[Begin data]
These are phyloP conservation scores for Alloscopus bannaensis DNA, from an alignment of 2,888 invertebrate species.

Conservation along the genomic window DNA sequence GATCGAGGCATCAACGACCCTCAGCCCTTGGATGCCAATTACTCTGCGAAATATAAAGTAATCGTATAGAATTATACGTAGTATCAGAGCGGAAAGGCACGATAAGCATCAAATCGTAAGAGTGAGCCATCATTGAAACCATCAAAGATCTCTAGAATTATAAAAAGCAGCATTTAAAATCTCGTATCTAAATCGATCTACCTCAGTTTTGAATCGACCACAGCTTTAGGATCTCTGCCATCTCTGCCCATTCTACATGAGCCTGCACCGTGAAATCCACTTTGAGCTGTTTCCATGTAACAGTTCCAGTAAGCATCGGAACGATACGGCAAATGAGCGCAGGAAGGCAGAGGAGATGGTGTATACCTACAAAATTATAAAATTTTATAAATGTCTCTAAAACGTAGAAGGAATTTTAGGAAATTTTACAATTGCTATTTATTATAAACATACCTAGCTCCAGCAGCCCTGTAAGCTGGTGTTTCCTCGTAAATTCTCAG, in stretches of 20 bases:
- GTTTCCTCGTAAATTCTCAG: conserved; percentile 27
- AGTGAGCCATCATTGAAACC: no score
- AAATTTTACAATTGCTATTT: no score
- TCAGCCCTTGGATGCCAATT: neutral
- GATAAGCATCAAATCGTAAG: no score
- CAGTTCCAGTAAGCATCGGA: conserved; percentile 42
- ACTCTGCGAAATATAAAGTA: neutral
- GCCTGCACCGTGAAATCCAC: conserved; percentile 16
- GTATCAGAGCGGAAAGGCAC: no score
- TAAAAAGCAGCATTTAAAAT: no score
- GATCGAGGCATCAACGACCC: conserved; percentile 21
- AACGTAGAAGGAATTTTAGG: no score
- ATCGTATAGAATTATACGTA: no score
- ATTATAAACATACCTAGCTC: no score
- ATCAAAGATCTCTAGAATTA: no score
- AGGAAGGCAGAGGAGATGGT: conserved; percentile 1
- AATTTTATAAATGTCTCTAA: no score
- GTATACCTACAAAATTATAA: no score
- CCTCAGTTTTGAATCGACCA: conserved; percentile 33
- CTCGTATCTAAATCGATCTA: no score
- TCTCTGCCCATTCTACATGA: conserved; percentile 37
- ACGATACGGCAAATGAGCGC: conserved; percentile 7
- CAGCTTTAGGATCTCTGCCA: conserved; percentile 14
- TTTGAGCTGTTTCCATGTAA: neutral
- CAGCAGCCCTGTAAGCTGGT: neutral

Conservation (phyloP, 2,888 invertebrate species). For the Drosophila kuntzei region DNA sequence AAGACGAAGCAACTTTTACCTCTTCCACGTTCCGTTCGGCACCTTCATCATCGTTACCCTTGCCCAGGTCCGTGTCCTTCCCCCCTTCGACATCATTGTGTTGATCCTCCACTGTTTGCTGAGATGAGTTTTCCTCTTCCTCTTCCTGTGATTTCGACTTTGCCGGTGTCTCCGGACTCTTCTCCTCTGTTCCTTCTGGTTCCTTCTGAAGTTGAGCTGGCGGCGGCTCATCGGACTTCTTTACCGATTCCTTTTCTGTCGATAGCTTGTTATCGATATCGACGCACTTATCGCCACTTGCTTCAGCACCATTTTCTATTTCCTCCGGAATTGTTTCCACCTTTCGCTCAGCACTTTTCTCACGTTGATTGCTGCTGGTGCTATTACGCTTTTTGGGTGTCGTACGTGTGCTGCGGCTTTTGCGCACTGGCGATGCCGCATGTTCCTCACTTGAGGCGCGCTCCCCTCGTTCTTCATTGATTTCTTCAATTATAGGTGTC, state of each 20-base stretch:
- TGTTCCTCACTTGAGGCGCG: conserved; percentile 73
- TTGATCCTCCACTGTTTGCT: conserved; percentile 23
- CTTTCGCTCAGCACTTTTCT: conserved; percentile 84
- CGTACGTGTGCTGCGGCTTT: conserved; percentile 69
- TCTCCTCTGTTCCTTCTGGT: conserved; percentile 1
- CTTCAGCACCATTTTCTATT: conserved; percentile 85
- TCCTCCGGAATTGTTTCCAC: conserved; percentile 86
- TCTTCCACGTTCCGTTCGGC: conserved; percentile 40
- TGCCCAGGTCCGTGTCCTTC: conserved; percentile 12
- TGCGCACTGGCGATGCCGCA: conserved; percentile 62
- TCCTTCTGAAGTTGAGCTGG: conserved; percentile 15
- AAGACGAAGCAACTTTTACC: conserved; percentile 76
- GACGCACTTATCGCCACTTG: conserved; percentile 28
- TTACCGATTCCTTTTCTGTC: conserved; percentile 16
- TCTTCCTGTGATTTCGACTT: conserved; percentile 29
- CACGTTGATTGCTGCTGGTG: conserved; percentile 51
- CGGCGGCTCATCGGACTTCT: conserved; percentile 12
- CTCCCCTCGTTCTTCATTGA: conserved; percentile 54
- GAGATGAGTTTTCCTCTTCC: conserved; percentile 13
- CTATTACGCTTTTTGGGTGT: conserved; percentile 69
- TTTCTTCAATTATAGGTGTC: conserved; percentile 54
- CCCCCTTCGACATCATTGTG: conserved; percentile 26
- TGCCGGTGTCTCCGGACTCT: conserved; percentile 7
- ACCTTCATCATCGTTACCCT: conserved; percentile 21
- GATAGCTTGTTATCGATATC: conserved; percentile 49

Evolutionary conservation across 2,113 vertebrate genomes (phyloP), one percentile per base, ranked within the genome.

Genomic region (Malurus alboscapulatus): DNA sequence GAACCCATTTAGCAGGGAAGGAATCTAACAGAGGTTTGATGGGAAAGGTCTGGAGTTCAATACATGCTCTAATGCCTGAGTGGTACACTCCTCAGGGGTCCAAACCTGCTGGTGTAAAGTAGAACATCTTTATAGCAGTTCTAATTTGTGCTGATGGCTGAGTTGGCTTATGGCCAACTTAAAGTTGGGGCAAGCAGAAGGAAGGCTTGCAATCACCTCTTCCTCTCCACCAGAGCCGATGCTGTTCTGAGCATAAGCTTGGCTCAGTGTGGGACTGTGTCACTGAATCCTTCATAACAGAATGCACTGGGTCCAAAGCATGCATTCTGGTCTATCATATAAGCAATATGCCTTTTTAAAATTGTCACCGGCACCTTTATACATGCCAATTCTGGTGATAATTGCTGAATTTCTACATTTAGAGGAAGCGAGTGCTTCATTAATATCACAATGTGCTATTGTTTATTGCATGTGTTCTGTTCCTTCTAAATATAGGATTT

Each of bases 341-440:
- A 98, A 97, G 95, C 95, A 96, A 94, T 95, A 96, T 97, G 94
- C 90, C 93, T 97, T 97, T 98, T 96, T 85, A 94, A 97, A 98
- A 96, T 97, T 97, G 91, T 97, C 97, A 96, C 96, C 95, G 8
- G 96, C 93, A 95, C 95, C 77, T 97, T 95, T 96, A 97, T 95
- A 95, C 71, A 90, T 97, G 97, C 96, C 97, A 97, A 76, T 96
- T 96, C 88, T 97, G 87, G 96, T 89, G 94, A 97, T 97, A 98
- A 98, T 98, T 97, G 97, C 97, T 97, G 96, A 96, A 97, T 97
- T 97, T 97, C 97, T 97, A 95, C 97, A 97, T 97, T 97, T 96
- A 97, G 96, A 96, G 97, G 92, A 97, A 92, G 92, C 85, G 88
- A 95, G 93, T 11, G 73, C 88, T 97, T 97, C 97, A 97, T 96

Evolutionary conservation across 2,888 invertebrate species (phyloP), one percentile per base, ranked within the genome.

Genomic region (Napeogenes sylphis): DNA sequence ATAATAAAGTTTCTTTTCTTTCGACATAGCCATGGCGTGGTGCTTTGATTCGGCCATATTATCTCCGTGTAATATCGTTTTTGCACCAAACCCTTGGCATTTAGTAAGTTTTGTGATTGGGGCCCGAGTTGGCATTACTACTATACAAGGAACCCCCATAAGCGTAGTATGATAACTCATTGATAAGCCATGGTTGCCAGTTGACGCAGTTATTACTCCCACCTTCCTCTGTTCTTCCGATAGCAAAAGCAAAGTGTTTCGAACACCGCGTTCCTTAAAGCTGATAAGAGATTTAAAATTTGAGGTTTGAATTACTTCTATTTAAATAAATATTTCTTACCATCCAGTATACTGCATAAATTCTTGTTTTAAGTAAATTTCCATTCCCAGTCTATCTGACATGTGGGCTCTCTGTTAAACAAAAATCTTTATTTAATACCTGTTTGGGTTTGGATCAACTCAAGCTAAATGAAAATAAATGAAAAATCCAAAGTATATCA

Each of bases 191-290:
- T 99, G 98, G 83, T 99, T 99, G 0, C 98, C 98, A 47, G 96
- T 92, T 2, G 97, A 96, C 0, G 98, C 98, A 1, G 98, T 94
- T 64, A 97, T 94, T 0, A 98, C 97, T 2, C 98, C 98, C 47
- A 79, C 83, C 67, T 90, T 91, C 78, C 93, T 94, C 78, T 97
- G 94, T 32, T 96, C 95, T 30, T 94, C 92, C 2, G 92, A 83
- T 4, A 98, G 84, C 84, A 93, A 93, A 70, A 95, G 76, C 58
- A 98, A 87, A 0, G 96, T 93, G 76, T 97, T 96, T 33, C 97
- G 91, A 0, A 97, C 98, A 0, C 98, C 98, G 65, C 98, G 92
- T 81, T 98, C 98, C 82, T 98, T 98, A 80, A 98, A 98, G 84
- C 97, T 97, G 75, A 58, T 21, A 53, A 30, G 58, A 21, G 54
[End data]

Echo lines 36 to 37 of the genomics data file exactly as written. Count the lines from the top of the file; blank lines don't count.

- TCTTCCACGTTCCGTTCGGC: conserved; percentile 40
- TGCCCAGGTCCGTGTCCTTC: conserved; percentile 12